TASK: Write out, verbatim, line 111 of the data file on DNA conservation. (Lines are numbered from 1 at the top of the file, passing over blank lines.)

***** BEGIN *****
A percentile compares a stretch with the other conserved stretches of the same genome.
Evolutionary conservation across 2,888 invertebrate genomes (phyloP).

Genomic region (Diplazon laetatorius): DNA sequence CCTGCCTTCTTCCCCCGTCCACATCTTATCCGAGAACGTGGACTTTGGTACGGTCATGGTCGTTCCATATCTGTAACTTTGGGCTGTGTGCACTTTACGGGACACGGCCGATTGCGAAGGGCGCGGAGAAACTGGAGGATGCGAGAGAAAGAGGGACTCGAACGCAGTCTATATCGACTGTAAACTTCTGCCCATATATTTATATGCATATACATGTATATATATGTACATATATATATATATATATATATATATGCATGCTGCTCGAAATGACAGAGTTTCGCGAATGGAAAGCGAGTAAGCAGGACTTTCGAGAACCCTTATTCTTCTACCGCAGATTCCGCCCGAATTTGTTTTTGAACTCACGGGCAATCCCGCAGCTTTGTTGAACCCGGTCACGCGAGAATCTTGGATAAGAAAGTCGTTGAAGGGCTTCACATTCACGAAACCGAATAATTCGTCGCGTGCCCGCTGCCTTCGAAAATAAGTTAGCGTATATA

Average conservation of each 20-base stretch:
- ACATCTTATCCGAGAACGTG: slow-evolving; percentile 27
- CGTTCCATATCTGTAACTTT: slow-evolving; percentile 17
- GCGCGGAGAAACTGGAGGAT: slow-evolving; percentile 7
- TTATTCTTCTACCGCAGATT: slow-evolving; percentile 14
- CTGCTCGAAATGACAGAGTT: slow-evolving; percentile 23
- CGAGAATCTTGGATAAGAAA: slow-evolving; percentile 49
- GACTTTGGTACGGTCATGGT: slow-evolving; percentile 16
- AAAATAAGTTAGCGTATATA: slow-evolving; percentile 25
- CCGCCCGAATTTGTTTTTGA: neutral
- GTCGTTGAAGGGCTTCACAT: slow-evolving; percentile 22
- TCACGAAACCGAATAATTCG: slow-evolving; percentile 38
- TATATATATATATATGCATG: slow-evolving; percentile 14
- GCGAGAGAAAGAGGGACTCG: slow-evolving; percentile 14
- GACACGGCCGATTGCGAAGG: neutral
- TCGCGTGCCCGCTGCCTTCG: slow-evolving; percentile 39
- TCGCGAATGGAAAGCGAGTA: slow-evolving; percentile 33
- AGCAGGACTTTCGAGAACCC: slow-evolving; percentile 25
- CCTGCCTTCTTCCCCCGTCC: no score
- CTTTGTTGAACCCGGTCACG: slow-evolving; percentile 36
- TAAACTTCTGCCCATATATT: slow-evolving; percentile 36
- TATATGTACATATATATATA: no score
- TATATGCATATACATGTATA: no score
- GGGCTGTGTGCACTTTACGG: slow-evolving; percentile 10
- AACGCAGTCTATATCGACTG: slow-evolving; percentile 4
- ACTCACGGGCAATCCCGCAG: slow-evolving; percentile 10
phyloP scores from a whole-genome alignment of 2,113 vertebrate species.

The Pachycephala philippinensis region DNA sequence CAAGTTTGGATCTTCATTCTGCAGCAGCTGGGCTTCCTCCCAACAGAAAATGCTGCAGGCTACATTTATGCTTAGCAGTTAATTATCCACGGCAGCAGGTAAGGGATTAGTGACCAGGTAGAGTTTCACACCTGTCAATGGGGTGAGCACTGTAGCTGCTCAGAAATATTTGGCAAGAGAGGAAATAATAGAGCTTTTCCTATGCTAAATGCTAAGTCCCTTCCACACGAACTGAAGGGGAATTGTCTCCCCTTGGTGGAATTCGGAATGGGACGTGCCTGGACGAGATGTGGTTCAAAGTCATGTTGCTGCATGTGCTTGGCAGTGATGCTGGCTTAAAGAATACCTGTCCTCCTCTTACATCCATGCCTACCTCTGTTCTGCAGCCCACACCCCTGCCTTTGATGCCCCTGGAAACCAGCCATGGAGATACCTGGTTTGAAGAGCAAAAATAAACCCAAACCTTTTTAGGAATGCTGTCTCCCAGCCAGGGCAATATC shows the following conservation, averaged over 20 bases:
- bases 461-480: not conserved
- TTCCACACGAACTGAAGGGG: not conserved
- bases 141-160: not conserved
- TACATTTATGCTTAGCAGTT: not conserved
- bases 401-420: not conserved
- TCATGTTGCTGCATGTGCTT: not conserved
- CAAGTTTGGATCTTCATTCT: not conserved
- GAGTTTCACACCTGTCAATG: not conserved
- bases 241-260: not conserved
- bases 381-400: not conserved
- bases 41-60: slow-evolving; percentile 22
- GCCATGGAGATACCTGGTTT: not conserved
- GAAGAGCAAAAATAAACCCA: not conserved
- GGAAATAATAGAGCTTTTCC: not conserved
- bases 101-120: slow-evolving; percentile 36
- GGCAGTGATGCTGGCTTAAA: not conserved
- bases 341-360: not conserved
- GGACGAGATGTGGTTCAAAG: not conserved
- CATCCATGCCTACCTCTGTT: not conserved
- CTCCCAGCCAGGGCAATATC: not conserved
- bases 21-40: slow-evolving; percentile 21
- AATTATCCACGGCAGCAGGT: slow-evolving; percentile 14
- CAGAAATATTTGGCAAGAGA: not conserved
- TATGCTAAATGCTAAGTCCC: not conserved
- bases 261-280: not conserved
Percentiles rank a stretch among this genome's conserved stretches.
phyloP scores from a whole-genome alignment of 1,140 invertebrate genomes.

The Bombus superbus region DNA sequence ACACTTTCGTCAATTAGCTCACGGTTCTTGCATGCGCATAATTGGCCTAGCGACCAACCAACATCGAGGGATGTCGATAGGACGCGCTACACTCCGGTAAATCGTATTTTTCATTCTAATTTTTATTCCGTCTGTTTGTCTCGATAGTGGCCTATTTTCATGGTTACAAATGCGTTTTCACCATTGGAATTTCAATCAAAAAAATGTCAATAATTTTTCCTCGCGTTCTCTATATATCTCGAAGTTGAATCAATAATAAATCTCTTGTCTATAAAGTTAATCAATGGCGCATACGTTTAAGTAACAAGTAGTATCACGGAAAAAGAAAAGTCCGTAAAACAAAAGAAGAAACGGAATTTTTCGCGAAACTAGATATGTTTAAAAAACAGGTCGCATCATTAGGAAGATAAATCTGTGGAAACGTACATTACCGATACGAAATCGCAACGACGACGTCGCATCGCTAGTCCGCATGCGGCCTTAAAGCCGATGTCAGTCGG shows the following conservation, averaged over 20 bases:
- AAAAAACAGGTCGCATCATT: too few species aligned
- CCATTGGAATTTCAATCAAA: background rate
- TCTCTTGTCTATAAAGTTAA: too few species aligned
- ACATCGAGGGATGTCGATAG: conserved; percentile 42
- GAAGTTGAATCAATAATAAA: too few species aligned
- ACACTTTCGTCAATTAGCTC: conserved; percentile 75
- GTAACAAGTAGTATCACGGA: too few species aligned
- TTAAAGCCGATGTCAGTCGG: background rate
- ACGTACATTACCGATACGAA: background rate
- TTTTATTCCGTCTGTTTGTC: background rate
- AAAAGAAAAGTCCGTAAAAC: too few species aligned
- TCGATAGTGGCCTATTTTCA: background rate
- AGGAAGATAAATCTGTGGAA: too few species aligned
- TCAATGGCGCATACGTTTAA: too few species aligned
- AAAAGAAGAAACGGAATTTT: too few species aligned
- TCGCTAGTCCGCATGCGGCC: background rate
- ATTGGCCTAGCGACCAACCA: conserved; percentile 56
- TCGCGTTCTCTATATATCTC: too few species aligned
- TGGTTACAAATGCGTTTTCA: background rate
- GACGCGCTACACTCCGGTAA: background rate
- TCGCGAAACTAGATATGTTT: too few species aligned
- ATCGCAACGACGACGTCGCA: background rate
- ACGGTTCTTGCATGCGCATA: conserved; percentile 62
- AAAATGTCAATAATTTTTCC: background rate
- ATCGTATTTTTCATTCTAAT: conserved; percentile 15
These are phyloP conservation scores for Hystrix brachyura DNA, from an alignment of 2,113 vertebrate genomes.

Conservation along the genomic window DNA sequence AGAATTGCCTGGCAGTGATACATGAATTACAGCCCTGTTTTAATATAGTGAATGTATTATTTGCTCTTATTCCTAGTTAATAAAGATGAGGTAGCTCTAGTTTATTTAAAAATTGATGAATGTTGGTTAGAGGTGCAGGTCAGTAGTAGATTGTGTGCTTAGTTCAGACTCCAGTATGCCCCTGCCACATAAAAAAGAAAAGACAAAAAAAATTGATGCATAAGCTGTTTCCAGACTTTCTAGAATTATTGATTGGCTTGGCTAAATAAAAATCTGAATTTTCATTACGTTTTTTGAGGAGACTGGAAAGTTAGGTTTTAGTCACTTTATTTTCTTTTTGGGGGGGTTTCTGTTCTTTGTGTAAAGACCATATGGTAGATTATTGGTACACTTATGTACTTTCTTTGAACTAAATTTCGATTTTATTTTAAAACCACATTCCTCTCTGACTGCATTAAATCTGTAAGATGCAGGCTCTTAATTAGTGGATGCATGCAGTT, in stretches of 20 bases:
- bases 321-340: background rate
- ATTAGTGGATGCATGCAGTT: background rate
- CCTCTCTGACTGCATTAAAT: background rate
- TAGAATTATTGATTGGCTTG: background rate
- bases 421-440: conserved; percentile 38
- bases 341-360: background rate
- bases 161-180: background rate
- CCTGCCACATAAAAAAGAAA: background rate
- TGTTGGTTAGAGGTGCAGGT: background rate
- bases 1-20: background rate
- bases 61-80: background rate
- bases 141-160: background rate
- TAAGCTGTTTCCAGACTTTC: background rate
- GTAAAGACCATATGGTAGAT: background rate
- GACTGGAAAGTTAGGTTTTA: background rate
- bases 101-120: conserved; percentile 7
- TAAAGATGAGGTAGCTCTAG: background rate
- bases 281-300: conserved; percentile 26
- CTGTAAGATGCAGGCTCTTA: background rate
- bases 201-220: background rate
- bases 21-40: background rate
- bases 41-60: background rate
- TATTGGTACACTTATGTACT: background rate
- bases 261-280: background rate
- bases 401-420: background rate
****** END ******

- bases 401-420: background rate